click to enlarge Tom Funfsinn lived in Springfield as a student at UIS.
Tom Funfsinn lived in Springfield as a student at UIS.

The cultural, ideological, and historical disparities between the U.S. and China are vast. This East-West chasm attracted the attention of Columbia, Illinois, native and former Springfield resident Tom Funfsinn during his time as an undergraduate and graduate student at the University of Illinois Springfield from 2008 to 2015. Funfsinn's resulting fascination with East Asia culture led him to ponder the possibility of studying and living abroad to gain a better understanding of his homeland.

This intrigue eventually drew the Illinois native to settle in China in October of 2015, with the intent of challenging his perceptions of life in the U.S. and testing his mettle in a foreign land. But Funfsinn never anticipated experiencing a three-month quarantine only 700 miles from ground zero of the world's worst pandemic in over 100 years.

In his first stint, Funfsinn taught English at a vocational and technical college in Puyang, China, a rural city with few foreigners. After two years, Funfsinn moved to Shanghai, the world's third-largest city, at over 23 million. While there he taught English at a public high school for a year, and then relocated to the capital, Beijing, where he currently works at an international private school teaching written English to students who will apply to U.S. universities.

 While Covid-19 was not a major health concern in China until late January, Funfsinn began to see the writing on the wall earlier in the month. "I had my finger on the pulse of it back in early January, having read updates from the U.S. Embassy regarding minor warnings of a potential virus in Wuhan," he said. Funfsinn and his fiancee had previously planned to visit her family in rural Hubei province (where Wuhan is located) during the national Chinese holiday of Spring Festival, which he describes as "Christmas and Thanksgiving rolled into one and shot up on steroids." But the day before their departure, amid word-of-mouth and social media news of a viral emergence in Wuhan, they canceled their vacation plans. The next day the government issued a stringent, two-month lockdown of Wuhan, the epicenter of the COVID-19 outbreak. 

During the height of the Chinese outbreak, which lasted from late January to late March, Funfsinn's Beijing highrise apartment community was restricted to only one entry/exit gate. For roughly three months, he self-quarantined in his apartment, only leaving to obtain essential supplies within a two-block radius. Passes were given to enter and exit the premises, during which temperature checks were administered and identification checks were performed for contact-tracing purposes. An app-based color code system was also used to determine potential exposure to COVID-19, and ultimately aided in minimizing government restrictions.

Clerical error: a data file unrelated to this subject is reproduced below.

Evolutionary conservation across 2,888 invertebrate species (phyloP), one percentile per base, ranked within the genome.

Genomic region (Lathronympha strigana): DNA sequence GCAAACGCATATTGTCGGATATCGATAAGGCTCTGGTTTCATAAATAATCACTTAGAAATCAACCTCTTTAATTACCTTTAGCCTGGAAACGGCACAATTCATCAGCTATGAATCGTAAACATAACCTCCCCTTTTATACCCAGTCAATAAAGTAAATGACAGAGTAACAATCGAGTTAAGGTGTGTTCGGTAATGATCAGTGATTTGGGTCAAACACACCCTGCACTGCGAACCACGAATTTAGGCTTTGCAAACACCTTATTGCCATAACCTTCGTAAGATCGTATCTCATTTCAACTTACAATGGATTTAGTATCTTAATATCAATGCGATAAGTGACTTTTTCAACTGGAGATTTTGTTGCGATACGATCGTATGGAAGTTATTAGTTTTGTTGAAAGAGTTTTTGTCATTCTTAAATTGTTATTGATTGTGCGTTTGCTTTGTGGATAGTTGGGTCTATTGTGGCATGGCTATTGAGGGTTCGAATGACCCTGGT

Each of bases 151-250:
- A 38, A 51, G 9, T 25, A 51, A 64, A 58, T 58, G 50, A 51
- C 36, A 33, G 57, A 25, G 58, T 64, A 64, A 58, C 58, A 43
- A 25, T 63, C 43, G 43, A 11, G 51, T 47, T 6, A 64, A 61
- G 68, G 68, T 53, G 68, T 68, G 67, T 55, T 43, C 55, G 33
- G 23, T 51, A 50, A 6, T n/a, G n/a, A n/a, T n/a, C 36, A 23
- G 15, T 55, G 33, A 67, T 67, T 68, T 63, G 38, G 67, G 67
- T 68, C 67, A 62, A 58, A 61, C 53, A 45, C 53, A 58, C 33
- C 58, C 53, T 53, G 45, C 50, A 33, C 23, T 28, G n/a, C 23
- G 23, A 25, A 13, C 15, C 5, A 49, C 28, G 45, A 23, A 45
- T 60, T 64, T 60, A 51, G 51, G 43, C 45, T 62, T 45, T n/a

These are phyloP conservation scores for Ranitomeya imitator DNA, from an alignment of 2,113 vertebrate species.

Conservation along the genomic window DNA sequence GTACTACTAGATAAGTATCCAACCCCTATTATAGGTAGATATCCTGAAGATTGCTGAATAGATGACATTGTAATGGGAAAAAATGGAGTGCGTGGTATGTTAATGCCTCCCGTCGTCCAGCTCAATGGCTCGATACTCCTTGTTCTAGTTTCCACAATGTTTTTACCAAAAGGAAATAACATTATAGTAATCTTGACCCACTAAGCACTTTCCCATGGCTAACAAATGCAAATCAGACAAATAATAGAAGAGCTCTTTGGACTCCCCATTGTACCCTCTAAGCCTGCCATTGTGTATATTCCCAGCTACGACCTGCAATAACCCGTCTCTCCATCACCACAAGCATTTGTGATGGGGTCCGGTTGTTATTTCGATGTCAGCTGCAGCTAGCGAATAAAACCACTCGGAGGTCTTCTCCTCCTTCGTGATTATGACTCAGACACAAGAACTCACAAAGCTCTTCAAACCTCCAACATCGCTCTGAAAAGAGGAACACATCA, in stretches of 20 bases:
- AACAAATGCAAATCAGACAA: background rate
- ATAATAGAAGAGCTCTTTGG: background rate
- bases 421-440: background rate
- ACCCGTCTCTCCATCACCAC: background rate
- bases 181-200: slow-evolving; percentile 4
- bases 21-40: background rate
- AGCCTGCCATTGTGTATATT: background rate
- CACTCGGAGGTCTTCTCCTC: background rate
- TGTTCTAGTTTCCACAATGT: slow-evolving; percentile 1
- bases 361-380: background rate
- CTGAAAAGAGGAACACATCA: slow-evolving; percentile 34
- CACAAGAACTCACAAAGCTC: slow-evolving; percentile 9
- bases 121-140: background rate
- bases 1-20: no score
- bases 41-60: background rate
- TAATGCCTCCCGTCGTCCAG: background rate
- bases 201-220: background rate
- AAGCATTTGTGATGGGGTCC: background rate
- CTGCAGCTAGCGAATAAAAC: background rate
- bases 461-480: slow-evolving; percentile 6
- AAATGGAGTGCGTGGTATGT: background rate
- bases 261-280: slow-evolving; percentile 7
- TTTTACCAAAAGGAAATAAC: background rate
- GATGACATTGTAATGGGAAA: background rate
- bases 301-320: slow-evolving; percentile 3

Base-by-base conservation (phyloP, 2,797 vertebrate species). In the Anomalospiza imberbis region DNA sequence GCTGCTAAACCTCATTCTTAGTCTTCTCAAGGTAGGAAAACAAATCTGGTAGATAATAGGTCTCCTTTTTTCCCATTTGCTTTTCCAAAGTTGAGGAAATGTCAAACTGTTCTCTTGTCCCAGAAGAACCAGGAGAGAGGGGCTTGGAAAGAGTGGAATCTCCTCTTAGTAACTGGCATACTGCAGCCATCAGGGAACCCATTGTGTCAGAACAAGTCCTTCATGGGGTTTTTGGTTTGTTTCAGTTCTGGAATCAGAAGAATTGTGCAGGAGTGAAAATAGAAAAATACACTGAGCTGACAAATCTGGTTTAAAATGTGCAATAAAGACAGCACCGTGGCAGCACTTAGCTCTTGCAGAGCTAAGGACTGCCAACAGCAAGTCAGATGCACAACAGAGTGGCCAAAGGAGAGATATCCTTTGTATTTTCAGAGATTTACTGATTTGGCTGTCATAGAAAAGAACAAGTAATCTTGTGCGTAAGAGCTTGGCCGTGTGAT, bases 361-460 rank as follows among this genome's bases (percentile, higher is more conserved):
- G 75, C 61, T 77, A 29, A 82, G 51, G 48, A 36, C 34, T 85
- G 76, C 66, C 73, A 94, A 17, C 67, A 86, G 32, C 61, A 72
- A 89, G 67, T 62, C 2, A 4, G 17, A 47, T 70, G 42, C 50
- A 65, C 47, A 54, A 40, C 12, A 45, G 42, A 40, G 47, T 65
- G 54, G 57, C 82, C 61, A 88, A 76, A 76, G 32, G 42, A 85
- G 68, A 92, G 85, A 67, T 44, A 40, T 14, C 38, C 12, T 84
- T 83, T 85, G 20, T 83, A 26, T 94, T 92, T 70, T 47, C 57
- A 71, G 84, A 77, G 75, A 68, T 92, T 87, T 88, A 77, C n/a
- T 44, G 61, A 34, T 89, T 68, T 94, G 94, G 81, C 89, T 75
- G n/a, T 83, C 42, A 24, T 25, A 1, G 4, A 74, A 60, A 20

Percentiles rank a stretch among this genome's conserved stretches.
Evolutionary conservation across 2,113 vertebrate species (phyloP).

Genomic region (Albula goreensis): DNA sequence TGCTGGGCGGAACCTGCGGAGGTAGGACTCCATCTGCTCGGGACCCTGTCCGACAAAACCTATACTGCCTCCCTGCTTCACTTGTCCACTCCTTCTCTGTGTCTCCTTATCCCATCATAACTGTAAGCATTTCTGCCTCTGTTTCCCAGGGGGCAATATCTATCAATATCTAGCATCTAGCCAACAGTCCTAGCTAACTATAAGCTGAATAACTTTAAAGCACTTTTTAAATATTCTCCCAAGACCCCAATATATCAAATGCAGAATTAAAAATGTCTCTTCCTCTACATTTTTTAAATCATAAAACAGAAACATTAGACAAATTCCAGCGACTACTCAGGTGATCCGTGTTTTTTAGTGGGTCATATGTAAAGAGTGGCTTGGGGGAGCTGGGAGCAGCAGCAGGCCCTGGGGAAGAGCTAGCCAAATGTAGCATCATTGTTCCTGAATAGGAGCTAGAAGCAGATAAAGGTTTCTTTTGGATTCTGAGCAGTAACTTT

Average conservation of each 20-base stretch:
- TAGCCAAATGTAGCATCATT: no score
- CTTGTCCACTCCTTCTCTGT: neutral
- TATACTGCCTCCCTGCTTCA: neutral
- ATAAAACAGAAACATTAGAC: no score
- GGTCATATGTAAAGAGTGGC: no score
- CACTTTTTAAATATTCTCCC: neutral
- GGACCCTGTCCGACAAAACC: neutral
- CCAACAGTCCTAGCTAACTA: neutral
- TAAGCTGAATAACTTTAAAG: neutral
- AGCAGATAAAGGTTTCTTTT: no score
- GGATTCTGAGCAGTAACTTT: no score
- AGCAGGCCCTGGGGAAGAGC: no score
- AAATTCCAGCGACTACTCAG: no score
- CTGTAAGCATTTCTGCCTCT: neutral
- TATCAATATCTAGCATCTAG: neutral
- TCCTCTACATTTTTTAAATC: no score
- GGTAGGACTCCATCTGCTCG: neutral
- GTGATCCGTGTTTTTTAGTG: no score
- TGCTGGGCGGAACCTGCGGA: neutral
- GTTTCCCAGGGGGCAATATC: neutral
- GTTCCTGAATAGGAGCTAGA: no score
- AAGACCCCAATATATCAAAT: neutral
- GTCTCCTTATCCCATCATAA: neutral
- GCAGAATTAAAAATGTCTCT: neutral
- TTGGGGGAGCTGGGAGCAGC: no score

Funfsinn noted how the Chinese are attuned to health hazards such as air pollution and the SARS outbreak in the early 2000s, so wearing masks was common even before the arrival of COVID-19. "Beijing was one of the cities hit with SARS and so a lot of people here had a natural, informal, and social response instead of being told by the government," he says. Eventually, temperature checks became mandatory in crowded public places such as malls, supermarkets and transportation hubs. Small, nonessential establishments such as shops, barber shops, bars, and restaurants were closed for the duration of the lockdown. Around the beginning of April, restrictions were incrementally loosened as infection rates decreased. 

Cabin fever was a nagging problem during Funfsinn's three months of virtual hibernation in his small apartment but being a self-described "homebody" eased the tedium. During this time, he improved his piano-playing skills, read often, began writing a blog and indulged "in a whole lot of binge-watching...and a whole lot of video games" to keep the monotony at bay.

Life in China has illuminated Funfsinn's perspective on the attitudes of Americans. He has noticed a resilience among the Chinese regarding health crises that is not familiar to Americans. "Here people dealt with pandemics before, especially in Beijing, and they know, culturally, its seriousness, but that hadn't been the case in 100 years in America. Here taking practical health precautions and wearing PPE are more a civic duty and less a political proclamation." China's confirmed cases of Covid-19 are significantly lower than those of the U.S., which leads the world in infections (7.3 million) and deaths (207,000).

Andrew Leonard of Springfield has a voracious appetite for current events and enjoys writing about foreign policy and international politics.

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